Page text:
In the fields of Flanders the poppies are blowing
Between the crosses, row upon row
Which mark our place……
and in the sky
The larks, still bravely singing, fly
Barely heard among the guns below……
We are the dead. A few days ago
We’ve lived, felt the dawn, seen the sunset shine,
Loved and been loved, and now we lie,
In the fields of Flanders.
This most evocative poem, “In the fields of Flanders”, goes back of course to the Great War. John McCrae, a Canadian military doctor, was inspired to write it after presiding over the funeral of a fallen comrade at the Battle of Ypres in May 1915. The poem was first published in Punch magazine later this year. Many were enormously inspired to action by the poem.
Among them, at the time, were two great activists: Moina Michael, an American, and Anna Guérin, a Frenchwoman. After the armistice, the two began to promote the poppy as a symbol of remembrance and to raise funds for the victims of war: not only the disabled, but also widows and orphans. In late 1921 Guérin persuaded the then fledgling Royal British Legion to take up his idea of a “Poppy Day”. Initially, there was skepticism. But she showed samples of silk poppies, made in France, and offered to supply the stock. The very first British Remembrance and Poppy Day took place on November 11, 1921. It was a huge success. The Royal British Legion earned £106,000, largely from poppy sales, the equivalent of £5million today. And the poppies sold out.
A key figure in stepping up the early work of the Royal British Legion was a little-known soldier, Major George Arthur Howson, MC. He served on the Western Front with the 11th (Service) Battalion Hampshire Regiment from late 1914 and went on to have an impressive war record: renowned for his bravery in rescuing a fallen man in the River Somme in 1916, he was also ‘mentioned in dispatches’ later that year. Then, on July 31, 1917, the first day of the Third Battle of Ypres, he was seriously wounded in action while commanding troops constructing machine gun emplacement by intense aerial bombardment. He continued, encouraging his men, only stopping for treatment hours later when the task was complete. For his bravery and selfless service, he was awarded a Military Cross.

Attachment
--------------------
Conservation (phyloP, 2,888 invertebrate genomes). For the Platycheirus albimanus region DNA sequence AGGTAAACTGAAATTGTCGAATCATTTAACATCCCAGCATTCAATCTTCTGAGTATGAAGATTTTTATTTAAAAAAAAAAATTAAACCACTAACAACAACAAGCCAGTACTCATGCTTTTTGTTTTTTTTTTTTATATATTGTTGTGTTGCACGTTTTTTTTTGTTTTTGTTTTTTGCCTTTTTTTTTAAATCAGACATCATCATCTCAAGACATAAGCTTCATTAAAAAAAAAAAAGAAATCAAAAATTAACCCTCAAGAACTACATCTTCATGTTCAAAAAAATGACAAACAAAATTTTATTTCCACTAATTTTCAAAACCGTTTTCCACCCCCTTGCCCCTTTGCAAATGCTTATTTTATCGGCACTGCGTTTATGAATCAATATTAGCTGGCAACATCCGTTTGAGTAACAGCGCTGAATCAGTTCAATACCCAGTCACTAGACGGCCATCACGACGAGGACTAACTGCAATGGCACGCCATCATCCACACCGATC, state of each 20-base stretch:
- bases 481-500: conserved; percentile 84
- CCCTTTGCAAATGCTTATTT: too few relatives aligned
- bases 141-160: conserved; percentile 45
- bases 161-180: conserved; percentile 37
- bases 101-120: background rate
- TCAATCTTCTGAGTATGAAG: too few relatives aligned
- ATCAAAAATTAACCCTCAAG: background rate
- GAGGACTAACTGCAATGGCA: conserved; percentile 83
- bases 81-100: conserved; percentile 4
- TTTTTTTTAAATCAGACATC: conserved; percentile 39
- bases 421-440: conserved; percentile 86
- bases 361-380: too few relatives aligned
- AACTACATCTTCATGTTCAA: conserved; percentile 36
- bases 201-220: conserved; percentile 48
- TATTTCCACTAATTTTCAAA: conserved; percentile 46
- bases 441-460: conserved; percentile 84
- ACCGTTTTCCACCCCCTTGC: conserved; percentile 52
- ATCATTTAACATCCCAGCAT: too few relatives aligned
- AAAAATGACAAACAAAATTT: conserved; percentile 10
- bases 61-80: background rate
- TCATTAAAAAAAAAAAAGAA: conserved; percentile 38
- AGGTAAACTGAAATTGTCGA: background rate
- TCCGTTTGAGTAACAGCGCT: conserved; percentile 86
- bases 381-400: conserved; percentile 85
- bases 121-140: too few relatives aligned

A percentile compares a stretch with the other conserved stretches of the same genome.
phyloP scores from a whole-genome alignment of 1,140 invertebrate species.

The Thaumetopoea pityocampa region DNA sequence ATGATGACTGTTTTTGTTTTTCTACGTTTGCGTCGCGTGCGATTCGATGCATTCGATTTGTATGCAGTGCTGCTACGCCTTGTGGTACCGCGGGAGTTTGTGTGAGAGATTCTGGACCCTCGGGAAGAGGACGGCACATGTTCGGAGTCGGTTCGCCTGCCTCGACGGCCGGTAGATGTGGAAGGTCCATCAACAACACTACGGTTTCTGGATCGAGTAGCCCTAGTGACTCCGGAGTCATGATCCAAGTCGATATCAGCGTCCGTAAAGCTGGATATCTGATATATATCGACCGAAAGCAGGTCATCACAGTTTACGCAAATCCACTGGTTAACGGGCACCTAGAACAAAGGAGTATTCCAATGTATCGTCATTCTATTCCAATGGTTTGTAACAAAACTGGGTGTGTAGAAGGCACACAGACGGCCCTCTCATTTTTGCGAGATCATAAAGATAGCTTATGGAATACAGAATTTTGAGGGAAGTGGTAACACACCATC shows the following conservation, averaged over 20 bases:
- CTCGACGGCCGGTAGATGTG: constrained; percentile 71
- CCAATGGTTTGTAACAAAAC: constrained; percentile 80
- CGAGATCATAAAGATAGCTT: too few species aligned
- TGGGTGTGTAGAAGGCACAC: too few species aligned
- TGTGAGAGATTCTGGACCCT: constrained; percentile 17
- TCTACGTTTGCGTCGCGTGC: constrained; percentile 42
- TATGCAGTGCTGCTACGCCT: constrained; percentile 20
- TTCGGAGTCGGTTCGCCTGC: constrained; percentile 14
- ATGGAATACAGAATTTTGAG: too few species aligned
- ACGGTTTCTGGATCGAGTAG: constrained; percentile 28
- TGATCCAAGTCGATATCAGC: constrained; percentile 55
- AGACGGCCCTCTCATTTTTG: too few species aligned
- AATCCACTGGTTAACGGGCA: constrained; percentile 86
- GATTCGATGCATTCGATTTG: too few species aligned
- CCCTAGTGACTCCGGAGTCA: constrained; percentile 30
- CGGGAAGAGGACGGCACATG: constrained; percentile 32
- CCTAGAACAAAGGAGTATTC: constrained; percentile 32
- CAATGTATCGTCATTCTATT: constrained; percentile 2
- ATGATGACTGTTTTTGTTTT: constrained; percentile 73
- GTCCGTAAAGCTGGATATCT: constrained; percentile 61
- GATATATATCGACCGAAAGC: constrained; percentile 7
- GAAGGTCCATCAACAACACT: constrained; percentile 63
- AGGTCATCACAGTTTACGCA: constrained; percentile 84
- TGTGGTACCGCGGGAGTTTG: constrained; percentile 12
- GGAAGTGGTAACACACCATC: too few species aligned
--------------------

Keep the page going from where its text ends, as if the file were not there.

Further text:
After the war, Howson dedicated his life to providing jobs for disabled veterans. He became founding president of the Disabled Society in 1921. The following year, the Royal British Legion realized the need to have remembrance poppies made in England rather than France, and commissioned the Disabled Society to do so. So in 1922 Howson established the very first Poppy Factory on London’s Old Kent Road. Only 5 disabled veterans were initially employed, but the factory quickly expanded taking on 50 more and producing over a million poppies within months. By November 1924, the Poppy Factory had manufactured over 27 million poppies – all funds going to “The Legion” for the welfare of veterans and their families – as it continues today.
Although the Royal Hampshire Regiment no longer exists, having merged with the Princess of Wales’s Royal Regiment in 1992, the story of Howson and so many others from past conflicts lives on at the Royal Hampshire Regiment Museum in Winchester and other beautiful Army museums. near the peninsula barracks.
Come in and remember them!